Culzean Castle wasn’t simply a personal escape for the US Supreme Commander, it was also a new playground for the people of Scotland. 

Through the National Trust for Scotland’s stewardship, Culzean Castle opened to the public on 1 May 1947 and attracted nearly 6000 visitors in its first year. Within two years the visitor numbers had rocketed to 40,000. 

People flocked to see the elegant 18th-century Robert Adam creation, splendidly perched on an Ayrshire clifftop with vistas over to Ailsa Craig. Today, visitors still admire the castle’s dramatic Oval Staircase – a sweeping architectural centrepiece and a high point of Adam’s design. 

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The Oval Staircase is an architectural feat by Robert Adam. Credit: Mike Bolam

Culzean Castle’s armoury is the largest of its kind, bristling with British military flintlock pistols, and second in size only to that of the Royal Collection at Windsor Castle. The Round Drawing Room offers panoramic views over the Firth of Clyde, while the castle kitchen sparkles with the gleam of an extensive array of polished copper utensils. 

The grounds are equally impressive and include sandy beaches with a network of mysterious caves, a beautifully kept walled garden, a deer park, swan pond, icehouse, formal gardens, mature palm trees, fruitful glasshouses, and playgrounds for children.

The former Home Farm now dishes up meals and refreshments, and in high season the Aviary Ice Cream Parlour offers sweet treats. Two art galleries, a cosy second-hand bookshop, a gift shop, and self-catering properties on the estate make it a well thought out visitor attraction, which is best appreciated on the long approach, designed by Robert Adam as a slow reveal, with the castle framed through handsome archways.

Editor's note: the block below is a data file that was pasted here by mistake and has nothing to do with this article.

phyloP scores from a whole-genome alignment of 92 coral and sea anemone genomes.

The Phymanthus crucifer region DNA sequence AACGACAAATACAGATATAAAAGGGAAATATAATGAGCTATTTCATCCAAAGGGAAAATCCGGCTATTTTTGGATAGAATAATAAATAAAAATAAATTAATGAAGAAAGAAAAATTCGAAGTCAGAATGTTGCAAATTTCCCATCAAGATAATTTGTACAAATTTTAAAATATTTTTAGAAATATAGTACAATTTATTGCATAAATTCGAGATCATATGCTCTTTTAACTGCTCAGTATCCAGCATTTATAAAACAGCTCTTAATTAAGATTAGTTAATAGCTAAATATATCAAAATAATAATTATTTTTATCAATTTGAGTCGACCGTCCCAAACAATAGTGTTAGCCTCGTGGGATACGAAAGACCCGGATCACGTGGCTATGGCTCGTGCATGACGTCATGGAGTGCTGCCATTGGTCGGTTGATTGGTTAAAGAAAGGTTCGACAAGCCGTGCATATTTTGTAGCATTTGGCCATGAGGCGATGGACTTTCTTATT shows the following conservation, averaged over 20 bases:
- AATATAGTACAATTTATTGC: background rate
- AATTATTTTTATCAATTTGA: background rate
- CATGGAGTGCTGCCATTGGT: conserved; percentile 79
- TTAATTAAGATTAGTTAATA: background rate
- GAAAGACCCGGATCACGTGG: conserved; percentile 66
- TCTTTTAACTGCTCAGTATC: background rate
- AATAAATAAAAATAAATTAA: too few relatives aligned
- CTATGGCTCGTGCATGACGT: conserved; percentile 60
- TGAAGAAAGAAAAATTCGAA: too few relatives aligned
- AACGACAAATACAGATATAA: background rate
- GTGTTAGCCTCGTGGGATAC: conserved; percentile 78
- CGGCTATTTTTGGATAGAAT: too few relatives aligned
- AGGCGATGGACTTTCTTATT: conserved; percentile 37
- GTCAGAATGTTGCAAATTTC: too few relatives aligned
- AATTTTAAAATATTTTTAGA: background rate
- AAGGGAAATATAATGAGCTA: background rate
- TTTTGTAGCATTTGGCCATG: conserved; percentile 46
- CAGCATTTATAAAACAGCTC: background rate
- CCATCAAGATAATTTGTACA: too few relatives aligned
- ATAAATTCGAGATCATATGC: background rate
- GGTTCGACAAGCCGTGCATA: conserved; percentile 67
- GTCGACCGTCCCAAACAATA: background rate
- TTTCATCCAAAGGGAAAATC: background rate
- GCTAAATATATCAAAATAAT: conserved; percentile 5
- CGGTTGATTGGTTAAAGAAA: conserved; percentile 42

The story of Eisenhower is, of course, still celebrated at Culzean Castle and visitors can see a chair used by the former president positioned within a replica office, while a timeline displayed on the wall charts his visits. 

After the great man’s passing, the apartment wasn’t preserved in any kind of ‘time capsule’ fashion. Initially the rooms were maintained as a guest house for other distinguished visitors and after a major 2011 refurbishment operated as a boutique hotel until 2020 and since then it has been available on an exclusive-use basis only.

The Round Drawing Room. Credit: Angus Bremner

Lovely details within the apartment that honour the former ‘tenant’, include a black ceramic Wedgwood bust of the President, a bronze sculpture of Eisenhower wearing U.S. army dress uniform (on loan from the Dwight D. Eisenhower Library/Museum in Abilene, Kansas), a copy of the 1948 portrait of General Eisenhower in army uniform painted by Thomas E. Stephens, and four Castleton china plates commemorating the first anniversary of President Eisenhower in the White House on 14th October 1953. 

To this day, anyone who uses the castle lift is using the original 1920s elevator that Eisenhower and his family would have used to reach the top floor.

Today, though, the apartment is facing a new chapter. It is currently closed as the National Trust for Scotland reimagines its future, but the NTS says its team is always keen to share the story of Eisenhower and his memorable time spent at Culzean Castle with visitors.

Just like a presidential term, a building is prone to change, although its history remains. Ultimately Eisenhower’s message of friendship and international unity, spoken in 1946 after one of the bloodiest wars the west has ever faced, remains as important as ever, transcending mere bricks and mortar.

“World neighbourliness must be achieved, else we will, in a twinkling, travel a backward route over mankind’s long and laborious progress from his ancient caves to the present,” he said, “We have come far along the road to a cooperative world, we must not turn back now.”

Go to to plan your visit. 

Read the full article in the March/April 2024 issue. Available to buy from Friday 16 February here. 

Read more from Scotland Magazine:

The Scottish Isles

The East Highlands

The Stewarts: Founding the Stewart dynasty